Temple University President Neil Theobald announced Tuesday that Hai-Lung Dai has been appointed provost and senior vice president for academic affairs, effective immediately.
"Hai-Lung was the enthusiastic choice of the search committee, which was impressed by his vision, impeccable academic credentials and his collaborative work style," Theobald said in announcing the appointment. "In the months Hai-Lung has been interim provost, he has earned the trust of his colleagues across the university and worked tirelessly to improve the academic environment for our students.
"Hai-Lung combines the best traits of a dedicated researcher, an accomplished dean and effective administrator. His broad experience in teaching, research, and education makes him an outstanding choice to be provost, and I am confident that he will be an outstanding contributor to the university leadership team."
Dai said he was honored by the opportunity to serve as Temple's Provost.
"Temple has made great strides recently in improving education quality and service to students, strengthening the faculty, and enhancing campus facilities. President Theobald’s arrival has brought a new vision and enthusiasm for Temple to achieve at an even higher level of excellence," said Dai.
"These are both exciting and challenging times at Temple. I am honored by President Theobald’s entrusting in me this great responsibility, and I look forward to working with faculty and my colleagues to accomplish Temple’s mission in education and research," said Dai.
This is the latest in a series of new responsibilities for Dai since he arrived at Temple in 2007, when he became dean of the College of Science and Technology, Laura H. Carnell Professor of Chemistry and then also the senior vice provost for international affairs. Just five years later, he was appointed interim provost by Acting President Richard M. Englert.
Dai's tenure as dean was characterized by a major influx of world renowned faculty, almost tripling the research funding and new cutting-edge instruments, improving facilities including a new research and education building, and initiating transformative changes in education and services for students. New educational initiatives included revised curricula, research opportunities for undergraduates, a research-focused financial aid program, student career services, and the establishment of the TUteach program — a fundamentally new approach to educate high school math and science teachers.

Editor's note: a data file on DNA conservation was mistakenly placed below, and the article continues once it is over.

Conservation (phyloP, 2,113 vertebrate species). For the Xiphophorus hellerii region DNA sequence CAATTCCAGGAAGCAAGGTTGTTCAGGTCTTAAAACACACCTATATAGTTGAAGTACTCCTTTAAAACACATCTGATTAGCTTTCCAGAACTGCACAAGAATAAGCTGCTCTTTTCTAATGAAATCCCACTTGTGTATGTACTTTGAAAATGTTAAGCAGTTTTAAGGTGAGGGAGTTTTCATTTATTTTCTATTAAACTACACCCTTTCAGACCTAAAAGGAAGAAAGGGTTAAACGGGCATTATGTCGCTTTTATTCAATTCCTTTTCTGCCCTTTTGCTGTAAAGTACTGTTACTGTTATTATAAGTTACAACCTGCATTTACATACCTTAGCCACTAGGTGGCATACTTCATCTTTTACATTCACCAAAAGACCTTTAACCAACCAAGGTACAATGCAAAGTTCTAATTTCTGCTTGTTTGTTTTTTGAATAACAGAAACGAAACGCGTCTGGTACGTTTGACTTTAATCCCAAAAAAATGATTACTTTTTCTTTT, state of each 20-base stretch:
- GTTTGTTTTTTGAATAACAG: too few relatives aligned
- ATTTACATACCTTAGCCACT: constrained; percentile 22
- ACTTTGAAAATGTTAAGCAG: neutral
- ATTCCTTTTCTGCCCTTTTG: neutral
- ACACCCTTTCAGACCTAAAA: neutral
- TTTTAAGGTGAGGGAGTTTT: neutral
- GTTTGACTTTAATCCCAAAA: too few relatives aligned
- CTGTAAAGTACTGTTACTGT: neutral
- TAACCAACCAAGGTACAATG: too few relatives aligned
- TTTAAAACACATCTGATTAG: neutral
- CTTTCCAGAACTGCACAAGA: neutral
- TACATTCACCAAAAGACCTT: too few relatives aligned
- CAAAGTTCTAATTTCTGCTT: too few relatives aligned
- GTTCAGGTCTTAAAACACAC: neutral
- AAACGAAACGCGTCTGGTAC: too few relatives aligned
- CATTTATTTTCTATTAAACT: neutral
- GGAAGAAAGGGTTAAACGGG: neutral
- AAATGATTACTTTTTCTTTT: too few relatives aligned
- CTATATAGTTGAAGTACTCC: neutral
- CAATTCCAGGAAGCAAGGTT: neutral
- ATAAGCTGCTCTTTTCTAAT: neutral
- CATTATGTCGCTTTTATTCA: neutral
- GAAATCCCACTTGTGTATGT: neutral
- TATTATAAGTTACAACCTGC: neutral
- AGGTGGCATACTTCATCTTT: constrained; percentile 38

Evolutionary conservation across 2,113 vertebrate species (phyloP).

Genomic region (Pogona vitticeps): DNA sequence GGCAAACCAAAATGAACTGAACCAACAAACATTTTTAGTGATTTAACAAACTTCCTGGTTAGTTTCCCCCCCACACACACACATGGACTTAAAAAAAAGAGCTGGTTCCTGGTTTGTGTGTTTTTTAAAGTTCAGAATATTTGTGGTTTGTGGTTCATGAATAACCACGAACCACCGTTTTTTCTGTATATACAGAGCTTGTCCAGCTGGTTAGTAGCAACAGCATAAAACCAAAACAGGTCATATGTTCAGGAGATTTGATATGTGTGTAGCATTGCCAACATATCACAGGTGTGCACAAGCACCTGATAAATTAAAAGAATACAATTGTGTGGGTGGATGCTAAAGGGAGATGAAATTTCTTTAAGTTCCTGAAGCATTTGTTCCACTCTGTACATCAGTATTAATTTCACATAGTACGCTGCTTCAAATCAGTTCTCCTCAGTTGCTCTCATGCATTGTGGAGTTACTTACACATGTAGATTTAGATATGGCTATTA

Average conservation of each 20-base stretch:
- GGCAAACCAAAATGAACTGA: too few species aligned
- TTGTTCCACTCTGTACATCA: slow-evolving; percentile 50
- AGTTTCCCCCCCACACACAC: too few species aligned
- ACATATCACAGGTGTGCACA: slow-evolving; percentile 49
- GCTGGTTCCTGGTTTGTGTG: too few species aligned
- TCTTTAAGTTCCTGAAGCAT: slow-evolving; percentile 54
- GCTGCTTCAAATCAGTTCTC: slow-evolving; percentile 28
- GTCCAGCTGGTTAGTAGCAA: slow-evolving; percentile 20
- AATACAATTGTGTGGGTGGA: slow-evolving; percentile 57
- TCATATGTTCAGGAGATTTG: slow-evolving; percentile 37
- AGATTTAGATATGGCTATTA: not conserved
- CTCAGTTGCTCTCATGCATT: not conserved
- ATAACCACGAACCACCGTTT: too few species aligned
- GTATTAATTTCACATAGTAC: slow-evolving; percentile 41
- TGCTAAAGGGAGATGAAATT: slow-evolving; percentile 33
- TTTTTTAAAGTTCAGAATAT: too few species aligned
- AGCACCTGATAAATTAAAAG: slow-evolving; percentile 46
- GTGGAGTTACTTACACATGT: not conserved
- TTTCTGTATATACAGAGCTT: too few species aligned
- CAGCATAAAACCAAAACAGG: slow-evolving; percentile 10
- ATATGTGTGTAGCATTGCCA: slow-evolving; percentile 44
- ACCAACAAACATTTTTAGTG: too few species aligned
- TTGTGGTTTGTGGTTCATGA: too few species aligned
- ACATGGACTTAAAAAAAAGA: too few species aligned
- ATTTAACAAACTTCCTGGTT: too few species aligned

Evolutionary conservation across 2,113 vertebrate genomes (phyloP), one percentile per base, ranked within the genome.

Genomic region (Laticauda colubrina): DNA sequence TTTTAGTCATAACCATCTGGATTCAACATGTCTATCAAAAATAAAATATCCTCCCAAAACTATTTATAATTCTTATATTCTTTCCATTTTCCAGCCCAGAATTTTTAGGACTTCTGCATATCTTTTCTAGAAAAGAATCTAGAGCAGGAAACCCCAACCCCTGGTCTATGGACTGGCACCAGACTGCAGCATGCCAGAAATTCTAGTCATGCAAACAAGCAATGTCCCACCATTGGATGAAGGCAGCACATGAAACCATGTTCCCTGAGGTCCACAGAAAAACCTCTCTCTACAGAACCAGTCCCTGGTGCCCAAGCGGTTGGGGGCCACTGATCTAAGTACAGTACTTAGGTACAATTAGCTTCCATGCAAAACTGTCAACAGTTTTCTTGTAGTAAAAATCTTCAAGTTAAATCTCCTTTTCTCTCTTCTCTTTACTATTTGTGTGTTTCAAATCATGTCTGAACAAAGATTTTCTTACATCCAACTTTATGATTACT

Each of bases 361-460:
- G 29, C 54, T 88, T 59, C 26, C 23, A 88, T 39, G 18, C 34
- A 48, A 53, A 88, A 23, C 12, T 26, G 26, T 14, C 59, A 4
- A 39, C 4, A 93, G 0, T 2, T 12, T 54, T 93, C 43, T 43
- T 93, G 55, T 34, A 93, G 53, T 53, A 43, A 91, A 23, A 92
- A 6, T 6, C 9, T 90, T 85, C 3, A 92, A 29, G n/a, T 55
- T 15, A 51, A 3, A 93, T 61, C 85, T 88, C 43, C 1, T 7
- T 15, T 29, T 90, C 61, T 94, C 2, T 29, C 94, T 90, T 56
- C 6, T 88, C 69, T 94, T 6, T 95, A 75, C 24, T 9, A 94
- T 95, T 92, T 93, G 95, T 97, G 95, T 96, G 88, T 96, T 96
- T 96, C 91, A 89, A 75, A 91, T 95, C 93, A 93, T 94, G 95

As senior vice provost for international affairs, Dai oversaw Education Abroad, which manages study abroad and Temple’s overseas campus in Tokyo and Rome; International Programs, which facilitates and manages partnerships with foreign institutions and collaborative educational programs; International Students and Scholars Services; and International Student Recruiting and Admission. Under Dai's leadership, Temple created new dual bachelor’s-master’s degree and collaborative bachelor degree programs for international students with partner universities in Asia and a liaison office in Beijing coordinating collaborative programs and student recruiting; vastly expanded Temple’s partnerships all over the world; seen dramatic increase in number of international students; and raised awareness of globalization within Temple’s campus.
Dai's research in molecular and surface sciences, currently supported by grants from National Science Foundation, Air Force Office of Scientific Research, Army Research Laboratory, and American Chemical Society, has also been rewarding. He has published 160 articles, edited two books and five journal volumes and delivered more than 280 invited lectures and seminars in international and national meetings, research institutions and universities.
He has received numerous honors including a Dreyfus Foundation Teacher-Scholar Award, a Sloan Fellowship, a Guggenheim Fellowship, a Humboldt Fellowship from Germany, the Coblentz Prize in Molecular Spectroscopy, the Ellis Lippincott Award for Spectroscopy of the Optical Society of America, the Langmuir Lecturer Award in Colloid and Surface Chemistry of the American Chemical Society, the American Chemical Society Philadelphia Section Award, the Distinguished Achievement Award from the Institute of Chinese Engineers in the US, and several named lectureships from China, Japan, and the US.
Dai is a fellow of the American Chemical Society and the American Physical Society and served as the Chair of the APS Chemical Physics Division.
In addition to a gubernatorial appointment in the Pennsylvania State Board on Drug, Device and Cosmetic, Dai has served in and advised government agencies, professional societies, universities and research institutions in the United States as well as abroad.
He is the former conductor of Philadelphia's Chinese Musical Voices Choir and has conducted several orchestral concerts in the Philadelphia symphony hall.
A graduate of National Taiwan University, Dai holds a Ph.D. from the University of California at Berkeley and was a postdoctoral fellow at the Massachusetts Institute of Technology. In 1984 he joined as faculty at the University of Pennsylvania, where he was chair of the chemistry department, funding director of the Penn Science Teacher Institute, and the Hirschmann-Makineni Professor of Chemistry.